Monday, June 18, 2007

Rip Van Winkle wakes up

-I am hopelessly behind on my blog reading; if your blog starts with a letter from the second half of the alphabet, chances are I haven't even looked at it in over a week. So please, dear readers, send along anything which might be grist for this mill. I would greatly appreciate it.

-Public service announcement: Delphine #2 is out this week. Assuming you don't live someplace with a really shitty store, you should definitely buy it instead of Flash, Justice League, Hulk, and/or Amazing Spider-Man this week. If you do live someplace with a shitty store, you should consider moving so you can buy comics like Delphine every week (or, failing that, there's always mailorder).

-This weekend, while I wasn't paying attention, DC finally entered the 21st century. Consider the following:

  • There's a new webcomics initiative in the offing, and it's apparently pretty ambitious in scope.
  • DC has invested in a new Japanese publisher, Flex Comics, which will distribute in both traditional and digital formats.
  • The above is tied into an effort to establish an office located in Japan.
  • Dwayne McDuffie, whose version of JLA is the definitive one for an entire generation of teens and tweens, will be succeeding Brad Meltzer (whose version of JLA was written exclusively for people over the age of 30, and younger folk who have made an effort to be well versed in DC history) on Justice League.

This is all very encouraging stuff, and gives one some hope of DC moving beyond its current "caregiving institution for assorted intellectual properties" status. DC has always been better than Marvel at keeping non-superhero titles alive. Let's hope they embrace the spirit of diversity when they're considering which titles to include in their new digital publishing plans.

-As for Marvel, I'm not sure yet whether the weekly Amazing Spider-Man format is a good or bad idea. It's not a new idea; most of us probably remember when the Superman titles were doing basically the same thing. I have to say, that sort of thing probably discouraged me from ever picking up one of these comics, even though I was kind of fond of Jon Bogdanove's art on Man of Steel. Maybe Marvel has something a bit more like DC's 52 in mind. Still too early to tell, especially with no word on the creative teams (my money's on Dan Slott, Peter David, Matt Fraction, and Terry Moore writing, with JRJr, Mike Wieringo, Mark Bagely, and someone else on art).

Marvel Comics Presents, however, might be an interesting experiment. The old MCP, for those of you who wisely avoided it, could have been called Assistant Editor Showcase, Also Featuring Don McGregor on Occasion. It wasn't always so--the first issue had a pretty impressive lineup of creators, including Claremont/Buscema, Gerber/Sutton, and Moench/Grindberg. And there was the occasional surprise contributor, like Steve Ditko or Bruce Jones. But get a few months in, and suddenly you start seeing Bobbie Chase, Dwight Jon Zimmerman, and Glenn Herdling in the credits. Hopefully this won't happen with the new version--I'd like to see a mix of popular "mainstream" creators with people more along the line of Bendis and Brubaker, c. 10 years ago. Don't know if that's realistic, but it's probably worth keeping an eye on.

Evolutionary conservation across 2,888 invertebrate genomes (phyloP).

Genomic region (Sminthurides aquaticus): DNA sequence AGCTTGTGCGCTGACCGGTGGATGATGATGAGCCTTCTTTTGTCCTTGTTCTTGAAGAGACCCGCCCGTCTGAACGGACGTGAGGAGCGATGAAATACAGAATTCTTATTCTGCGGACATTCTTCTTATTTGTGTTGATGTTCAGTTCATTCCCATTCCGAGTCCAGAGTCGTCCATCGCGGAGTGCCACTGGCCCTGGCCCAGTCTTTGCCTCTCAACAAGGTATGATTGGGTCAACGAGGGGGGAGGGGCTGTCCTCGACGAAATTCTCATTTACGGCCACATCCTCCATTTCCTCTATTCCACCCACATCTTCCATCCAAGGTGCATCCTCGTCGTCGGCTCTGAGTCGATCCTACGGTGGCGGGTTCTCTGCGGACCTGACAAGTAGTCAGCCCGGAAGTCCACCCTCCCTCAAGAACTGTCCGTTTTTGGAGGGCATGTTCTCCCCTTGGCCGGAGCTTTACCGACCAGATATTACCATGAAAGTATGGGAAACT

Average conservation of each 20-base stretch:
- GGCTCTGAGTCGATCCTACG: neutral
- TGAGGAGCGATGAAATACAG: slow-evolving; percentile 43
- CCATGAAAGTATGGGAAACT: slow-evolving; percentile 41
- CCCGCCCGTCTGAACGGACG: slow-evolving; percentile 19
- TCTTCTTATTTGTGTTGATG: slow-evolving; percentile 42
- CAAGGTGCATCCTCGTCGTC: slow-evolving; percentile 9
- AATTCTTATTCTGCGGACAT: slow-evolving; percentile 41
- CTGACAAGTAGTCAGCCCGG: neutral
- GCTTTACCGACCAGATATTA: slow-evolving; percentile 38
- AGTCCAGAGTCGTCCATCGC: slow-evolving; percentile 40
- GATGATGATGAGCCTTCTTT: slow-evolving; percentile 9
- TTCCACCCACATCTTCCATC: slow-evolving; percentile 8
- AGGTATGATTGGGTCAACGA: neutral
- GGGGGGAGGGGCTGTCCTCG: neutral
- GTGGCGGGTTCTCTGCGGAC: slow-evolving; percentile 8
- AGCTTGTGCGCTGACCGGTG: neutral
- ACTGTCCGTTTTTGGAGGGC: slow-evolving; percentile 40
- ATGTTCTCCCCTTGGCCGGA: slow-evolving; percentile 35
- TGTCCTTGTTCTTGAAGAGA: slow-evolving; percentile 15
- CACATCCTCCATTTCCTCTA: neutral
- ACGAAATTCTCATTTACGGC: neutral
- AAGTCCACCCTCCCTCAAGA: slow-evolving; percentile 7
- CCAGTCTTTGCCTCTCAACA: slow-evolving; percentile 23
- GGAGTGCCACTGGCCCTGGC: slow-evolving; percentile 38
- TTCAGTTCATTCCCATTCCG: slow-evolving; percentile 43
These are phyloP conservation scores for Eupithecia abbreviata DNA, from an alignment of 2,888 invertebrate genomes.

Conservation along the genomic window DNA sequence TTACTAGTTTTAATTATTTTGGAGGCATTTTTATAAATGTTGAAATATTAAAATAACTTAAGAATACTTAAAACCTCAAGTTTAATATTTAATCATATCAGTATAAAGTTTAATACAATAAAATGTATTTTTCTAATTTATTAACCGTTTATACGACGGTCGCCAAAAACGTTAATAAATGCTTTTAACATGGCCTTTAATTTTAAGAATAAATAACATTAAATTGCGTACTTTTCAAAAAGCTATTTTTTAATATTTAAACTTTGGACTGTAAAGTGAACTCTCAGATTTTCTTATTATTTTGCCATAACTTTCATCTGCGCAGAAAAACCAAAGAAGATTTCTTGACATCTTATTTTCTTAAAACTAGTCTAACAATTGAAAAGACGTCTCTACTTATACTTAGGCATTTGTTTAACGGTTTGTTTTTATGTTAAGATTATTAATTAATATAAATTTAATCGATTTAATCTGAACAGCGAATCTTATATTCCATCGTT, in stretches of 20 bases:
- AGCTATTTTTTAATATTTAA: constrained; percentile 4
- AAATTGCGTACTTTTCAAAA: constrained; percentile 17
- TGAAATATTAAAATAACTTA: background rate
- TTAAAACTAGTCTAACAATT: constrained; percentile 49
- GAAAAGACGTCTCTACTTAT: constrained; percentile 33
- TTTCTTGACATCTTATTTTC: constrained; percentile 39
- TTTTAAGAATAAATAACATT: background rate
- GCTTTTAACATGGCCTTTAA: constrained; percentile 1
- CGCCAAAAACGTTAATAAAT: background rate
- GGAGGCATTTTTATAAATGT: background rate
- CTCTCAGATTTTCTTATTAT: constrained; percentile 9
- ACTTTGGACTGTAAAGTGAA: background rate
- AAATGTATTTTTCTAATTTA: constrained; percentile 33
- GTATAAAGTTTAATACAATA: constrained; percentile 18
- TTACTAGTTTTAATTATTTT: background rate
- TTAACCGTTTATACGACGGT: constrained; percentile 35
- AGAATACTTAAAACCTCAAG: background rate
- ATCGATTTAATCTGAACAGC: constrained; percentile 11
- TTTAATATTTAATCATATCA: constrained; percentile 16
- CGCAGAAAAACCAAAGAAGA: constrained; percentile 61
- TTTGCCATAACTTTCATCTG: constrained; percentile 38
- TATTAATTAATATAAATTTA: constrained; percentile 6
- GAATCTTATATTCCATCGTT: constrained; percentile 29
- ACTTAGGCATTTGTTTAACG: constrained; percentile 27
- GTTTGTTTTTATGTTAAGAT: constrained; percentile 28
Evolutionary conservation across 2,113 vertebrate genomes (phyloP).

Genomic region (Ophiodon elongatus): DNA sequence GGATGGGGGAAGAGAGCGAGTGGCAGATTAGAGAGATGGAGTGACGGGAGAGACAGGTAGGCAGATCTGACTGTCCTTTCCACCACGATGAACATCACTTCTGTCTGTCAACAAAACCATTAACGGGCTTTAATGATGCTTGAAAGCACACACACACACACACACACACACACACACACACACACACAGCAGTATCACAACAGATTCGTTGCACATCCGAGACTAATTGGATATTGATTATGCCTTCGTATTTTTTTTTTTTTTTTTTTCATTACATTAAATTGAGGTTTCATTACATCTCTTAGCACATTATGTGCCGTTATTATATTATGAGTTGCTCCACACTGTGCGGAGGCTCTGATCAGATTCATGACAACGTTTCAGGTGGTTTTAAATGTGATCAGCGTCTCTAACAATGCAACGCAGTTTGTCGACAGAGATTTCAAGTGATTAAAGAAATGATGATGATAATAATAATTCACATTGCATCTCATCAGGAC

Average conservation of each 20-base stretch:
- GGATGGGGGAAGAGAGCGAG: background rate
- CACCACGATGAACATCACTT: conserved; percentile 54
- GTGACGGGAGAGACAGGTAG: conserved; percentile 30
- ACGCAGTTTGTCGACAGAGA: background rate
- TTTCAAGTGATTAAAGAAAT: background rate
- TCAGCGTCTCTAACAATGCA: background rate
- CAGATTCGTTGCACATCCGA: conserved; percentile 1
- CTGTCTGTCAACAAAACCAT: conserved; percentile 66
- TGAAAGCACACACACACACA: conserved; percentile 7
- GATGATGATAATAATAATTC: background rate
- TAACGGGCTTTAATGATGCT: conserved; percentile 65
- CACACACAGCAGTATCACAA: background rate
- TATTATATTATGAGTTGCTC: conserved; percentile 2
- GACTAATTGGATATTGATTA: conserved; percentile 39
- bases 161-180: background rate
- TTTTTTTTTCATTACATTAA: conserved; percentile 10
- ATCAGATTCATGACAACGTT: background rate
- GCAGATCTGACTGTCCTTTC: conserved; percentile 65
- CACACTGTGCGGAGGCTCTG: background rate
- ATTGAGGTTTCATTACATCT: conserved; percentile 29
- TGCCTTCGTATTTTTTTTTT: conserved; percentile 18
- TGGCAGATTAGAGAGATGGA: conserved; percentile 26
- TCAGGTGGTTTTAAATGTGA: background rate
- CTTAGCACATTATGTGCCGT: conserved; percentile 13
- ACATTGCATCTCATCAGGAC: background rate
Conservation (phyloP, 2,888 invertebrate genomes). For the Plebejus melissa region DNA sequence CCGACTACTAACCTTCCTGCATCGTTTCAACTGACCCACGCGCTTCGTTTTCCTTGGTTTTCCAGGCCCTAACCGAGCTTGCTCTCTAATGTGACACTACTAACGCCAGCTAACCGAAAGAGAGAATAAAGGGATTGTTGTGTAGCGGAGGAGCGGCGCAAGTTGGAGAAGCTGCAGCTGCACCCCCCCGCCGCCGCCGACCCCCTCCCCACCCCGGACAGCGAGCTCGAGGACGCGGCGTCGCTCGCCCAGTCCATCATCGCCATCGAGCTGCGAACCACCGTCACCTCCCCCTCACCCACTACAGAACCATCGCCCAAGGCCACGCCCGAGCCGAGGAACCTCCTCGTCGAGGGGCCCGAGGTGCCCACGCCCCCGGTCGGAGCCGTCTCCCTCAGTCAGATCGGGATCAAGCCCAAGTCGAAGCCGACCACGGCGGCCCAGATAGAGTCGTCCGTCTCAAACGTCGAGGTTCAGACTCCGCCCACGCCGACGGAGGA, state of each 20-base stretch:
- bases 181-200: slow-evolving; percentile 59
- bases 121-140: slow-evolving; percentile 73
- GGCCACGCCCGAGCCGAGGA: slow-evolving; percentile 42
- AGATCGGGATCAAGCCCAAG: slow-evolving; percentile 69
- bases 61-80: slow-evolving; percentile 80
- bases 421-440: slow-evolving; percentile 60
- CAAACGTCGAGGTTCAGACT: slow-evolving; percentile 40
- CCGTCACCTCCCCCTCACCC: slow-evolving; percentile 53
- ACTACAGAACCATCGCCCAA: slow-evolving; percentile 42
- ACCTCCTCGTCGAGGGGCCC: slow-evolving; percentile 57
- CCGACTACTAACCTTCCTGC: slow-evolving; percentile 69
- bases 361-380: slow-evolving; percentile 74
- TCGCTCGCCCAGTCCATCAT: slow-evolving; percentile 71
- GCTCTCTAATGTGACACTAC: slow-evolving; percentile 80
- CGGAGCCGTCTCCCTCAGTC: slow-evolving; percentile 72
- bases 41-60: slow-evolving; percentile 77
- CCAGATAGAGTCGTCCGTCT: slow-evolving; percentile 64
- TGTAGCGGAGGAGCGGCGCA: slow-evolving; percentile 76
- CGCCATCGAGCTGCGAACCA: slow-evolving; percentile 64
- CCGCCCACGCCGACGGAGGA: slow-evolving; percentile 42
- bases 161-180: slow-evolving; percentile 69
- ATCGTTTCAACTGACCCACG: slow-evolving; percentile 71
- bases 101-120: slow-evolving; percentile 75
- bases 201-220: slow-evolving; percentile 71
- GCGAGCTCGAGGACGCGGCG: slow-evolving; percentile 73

-ADD argues (not specifically) against a point I made whenever it was I last posted; Mr. Doane says that Marvel/DC fans, jonesing for a Johns/Millar speedball, would find comics wherever they were shelved in the store. Probably true, but I don't think it's good policy--the superhero fans would be tripping all over each other, fiendishly tearing into anything standing between them and the latest issue of whatever the fuck it is they're buying that week. I think there is a case to be made that retailers could better display comics that would appeal to a truly mainstream audience (Persepolis, Fun Home, etc.), but those superhero comics better be easy to find and navigate, or we'll all suffer in the end.

Another point that bears repeating: voting with your wallet isn't an option when there's only one store in town (as is the case when I visit my parents). That money's either going to the one shop in town or to, I don't know, Barnes & Noble. Or else I wait until I'm back home to buy my comics. But I actually like the store in my parents' town. (It definitely passes the Tom Spurgeon "would I send my mother there?" test; she's been, and has only nice things to say about the staff. Also, I was able to buy volumes of Dragon Head there after getting hooked on that series.)

2 comments:

Dan Coyle said...

Well, one of the first things that Joe Q instituted at Marvel was some sort of no-freelancing rule for editors. Stuart Moore, Mike Raicht, Marc Sumerak, et al. all left editorial before writing for Marvel.

The guys they got listed so far are, well, people I've NEVER HEARD OF. And Dee Snider's kid. I'm serious. Dee Snider's kid is writing a Deadpool story.

Spot 1980 said...

MCP was where I was first introduced to Sam Keith, so it wasn't all dreck.